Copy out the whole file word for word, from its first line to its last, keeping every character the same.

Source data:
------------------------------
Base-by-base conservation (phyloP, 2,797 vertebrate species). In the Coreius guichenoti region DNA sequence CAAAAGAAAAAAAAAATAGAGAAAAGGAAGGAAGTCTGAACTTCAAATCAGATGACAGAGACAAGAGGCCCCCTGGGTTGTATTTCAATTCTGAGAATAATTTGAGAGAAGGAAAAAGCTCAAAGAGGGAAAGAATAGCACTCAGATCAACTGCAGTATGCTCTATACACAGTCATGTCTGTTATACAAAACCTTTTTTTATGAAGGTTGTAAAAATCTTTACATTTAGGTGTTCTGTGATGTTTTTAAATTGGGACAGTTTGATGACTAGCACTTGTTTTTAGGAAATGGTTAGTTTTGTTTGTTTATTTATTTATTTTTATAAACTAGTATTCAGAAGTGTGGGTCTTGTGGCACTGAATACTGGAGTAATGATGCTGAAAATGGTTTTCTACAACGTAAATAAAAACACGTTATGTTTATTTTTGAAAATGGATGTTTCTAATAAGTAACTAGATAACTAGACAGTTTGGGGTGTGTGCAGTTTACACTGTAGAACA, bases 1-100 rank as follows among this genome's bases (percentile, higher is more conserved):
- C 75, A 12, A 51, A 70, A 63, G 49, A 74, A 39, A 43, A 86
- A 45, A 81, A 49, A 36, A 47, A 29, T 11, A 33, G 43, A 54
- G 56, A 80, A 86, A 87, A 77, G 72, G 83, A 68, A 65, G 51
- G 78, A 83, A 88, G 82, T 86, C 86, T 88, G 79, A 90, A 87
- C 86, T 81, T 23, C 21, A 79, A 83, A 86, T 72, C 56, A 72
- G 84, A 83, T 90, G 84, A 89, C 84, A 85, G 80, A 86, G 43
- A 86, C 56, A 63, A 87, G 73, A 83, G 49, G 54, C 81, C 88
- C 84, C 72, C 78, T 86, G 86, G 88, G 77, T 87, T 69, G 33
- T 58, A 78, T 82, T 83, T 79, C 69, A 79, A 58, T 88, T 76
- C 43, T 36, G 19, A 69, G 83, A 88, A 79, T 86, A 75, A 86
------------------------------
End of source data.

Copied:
Base-by-base conservation (phyloP, 2,797 vertebrate species). In the Coreius guichenoti region DNA sequence CAAAAGAAAAAAAAAATAGAGAAAAGGAAGGAAGTCTGAACTTCAAATCAGATGACAGAGACAAGAGGCCCCCTGGGTTGTATTTCAATTCTGAGAATAATTTGAGAGAAGGAAAAAGCTCAAAGAGGGAAAGAATAGCACTCAGATCAACTGCAGTATGCTCTATACACAGTCATGTCTGTTATACAAAACCTTTTTTTATGAAGGTTGTAAAAATCTTTACATTTAGGTGTTCTGTGATGTTTTTAAATTGGGACAGTTTGATGACTAGCACTTGTTTTTAGGAAATGGTTAGTTTTGTTTGTTTATTTATTTATTTTTATAAACTAGTATTCAGAAGTGTGGGTCTTGTGGCACTGAATACTGGAGTAATGATGCTGAAAATGGTTTTCTACAACGTAAATAAAAACACGTTATGTTTATTTTTGAAAATGGATGTTTCTAATAAGTAACTAGATAACTAGACAGTTTGGGGTGTGTGCAGTTTACACTGTAGAACA, bases 1-100 rank as follows among this genome's bases (percentile, higher is more conserved):
- C 75, A 12, A 51, A 70, A 63, G 49, A 74, A 39, A 43, A 86
- A 45, A 81, A 49, A 36, A 47, A 29, T 11, A 33, G 43, A 54
- G 56, A 80, A 86, A 87, A 77, G 72, G 83, A 68, A 65, G 51
- G 78, A 83, A 88, G 82, T 86, C 86, T 88, G 79, A 90, A 87
- C 86, T 81, T 23, C 21, A 79, A 83, A 86, T 72, C 56, A 72
- G 84, A 83, T 90, G 84, A 89, C 84, A 85, G 80, A 86, G 43
- A 86, C 56, A 63, A 87, G 73, A 83, G 49, G 54, C 81, C 88
- C 84, C 72, C 78, T 86, G 86, G 88, G 77, T 87, T 69, G 33
- T 58, A 78, T 82, T 83, T 79, C 69, A 79, A 58, T 88, T 76
- C 43, T 36, G 19, A 69, G 83, A 88, A 79, T 86, A 75, A 86